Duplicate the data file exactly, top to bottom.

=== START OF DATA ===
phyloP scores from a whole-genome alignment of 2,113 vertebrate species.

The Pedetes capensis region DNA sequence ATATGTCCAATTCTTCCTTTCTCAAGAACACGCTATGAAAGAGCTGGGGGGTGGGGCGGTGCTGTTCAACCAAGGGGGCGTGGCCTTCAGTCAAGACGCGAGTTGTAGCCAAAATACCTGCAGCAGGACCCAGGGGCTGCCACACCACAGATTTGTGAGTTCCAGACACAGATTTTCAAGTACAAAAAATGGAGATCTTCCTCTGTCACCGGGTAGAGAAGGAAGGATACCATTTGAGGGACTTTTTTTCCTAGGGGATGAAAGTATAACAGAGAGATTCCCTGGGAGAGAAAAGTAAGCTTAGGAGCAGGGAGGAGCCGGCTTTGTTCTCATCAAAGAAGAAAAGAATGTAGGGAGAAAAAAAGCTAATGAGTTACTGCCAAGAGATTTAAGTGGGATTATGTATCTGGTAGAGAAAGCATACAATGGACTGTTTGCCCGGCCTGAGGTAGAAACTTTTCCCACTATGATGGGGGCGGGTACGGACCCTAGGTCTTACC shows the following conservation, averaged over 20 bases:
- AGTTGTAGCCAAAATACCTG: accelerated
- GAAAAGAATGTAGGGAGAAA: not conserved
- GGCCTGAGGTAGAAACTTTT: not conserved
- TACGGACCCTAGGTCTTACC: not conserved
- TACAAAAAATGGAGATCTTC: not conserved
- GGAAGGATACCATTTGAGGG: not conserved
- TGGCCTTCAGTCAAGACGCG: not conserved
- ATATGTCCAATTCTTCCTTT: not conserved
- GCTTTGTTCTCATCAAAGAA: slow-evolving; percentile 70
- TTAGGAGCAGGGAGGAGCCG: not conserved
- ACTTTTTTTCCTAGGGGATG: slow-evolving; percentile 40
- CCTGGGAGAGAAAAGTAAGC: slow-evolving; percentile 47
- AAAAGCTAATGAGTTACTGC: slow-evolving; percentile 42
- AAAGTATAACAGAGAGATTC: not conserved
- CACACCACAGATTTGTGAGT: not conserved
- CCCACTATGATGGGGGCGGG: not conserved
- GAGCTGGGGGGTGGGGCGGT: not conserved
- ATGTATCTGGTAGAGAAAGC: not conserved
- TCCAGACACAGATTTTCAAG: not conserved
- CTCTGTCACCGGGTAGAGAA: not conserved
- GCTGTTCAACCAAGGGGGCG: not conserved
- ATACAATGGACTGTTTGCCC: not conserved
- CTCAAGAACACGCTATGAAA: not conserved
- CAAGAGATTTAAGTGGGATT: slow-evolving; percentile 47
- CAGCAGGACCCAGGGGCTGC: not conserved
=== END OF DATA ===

phyloP scores from a whole-genome alignment of 2,113 vertebrate species.

The Pedetes capensis region DNA sequence ATATGTCCAATTCTTCCTTTCTCAAGAACACGCTATGAAAGAGCTGGGGGGTGGGGCGGTGCTGTTCAACCAAGGGGGCGTGGCCTTCAGTCAAGACGCGAGTTGTAGCCAAAATACCTGCAGCAGGACCCAGGGGCTGCCACACCACAGATTTGTGAGTTCCAGACACAGATTTTCAAGTACAAAAAATGGAGATCTTCCTCTGTCACCGGGTAGAGAAGGAAGGATACCATTTGAGGGACTTTTTTTCCTAGGGGATGAAAGTATAACAGAGAGATTCCCTGGGAGAGAAAAGTAAGCTTAGGAGCAGGGAGGAGCCGGCTTTGTTCTCATCAAAGAAGAAAAGAATGTAGGGAGAAAAAAAGCTAATGAGTTACTGCCAAGAGATTTAAGTGGGATTATGTATCTGGTAGAGAAAGCATACAATGGACTGTTTGCCCGGCCTGAGGTAGAAACTTTTCCCACTATGATGGGGGCGGGTACGGACCCTAGGTCTTACC shows the following conservation, averaged over 20 bases:
- AGTTGTAGCCAAAATACCTG: accelerated
- GAAAAGAATGTAGGGAGAAA: not conserved
- GGCCTGAGGTAGAAACTTTT: not conserved
- TACGGACCCTAGGTCTTACC: not conserved
- TACAAAAAATGGAGATCTTC: not conserved
- GGAAGGATACCATTTGAGGG: not conserved
- TGGCCTTCAGTCAAGACGCG: not conserved
- ATATGTCCAATTCTTCCTTT: not conserved
- GCTTTGTTCTCATCAAAGAA: slow-evolving; percentile 70
- TTAGGAGCAGGGAGGAGCCG: not conserved
- ACTTTTTTTCCTAGGGGATG: slow-evolving; percentile 40
- CCTGGGAGAGAAAAGTAAGC: slow-evolving; percentile 47
- AAAAGCTAATGAGTTACTGC: slow-evolving; percentile 42
- AAAGTATAACAGAGAGATTC: not conserved
- CACACCACAGATTTGTGAGT: not conserved
- CCCACTATGATGGGGGCGGG: not conserved
- GAGCTGGGGGGTGGGGCGGT: not conserved
- ATGTATCTGGTAGAGAAAGC: not conserved
- TCCAGACACAGATTTTCAAG: not conserved
- CTCTGTCACCGGGTAGAGAA: not conserved
- GCTGTTCAACCAAGGGGGCG: not conserved
- ATACAATGGACTGTTTGCCC: not conserved
- CTCAAGAACACGCTATGAAA: not conserved
- CAAGAGATTTAAGTGGGATT: slow-evolving; percentile 47
- CAGCAGGACCCAGGGGCTGC: not conserved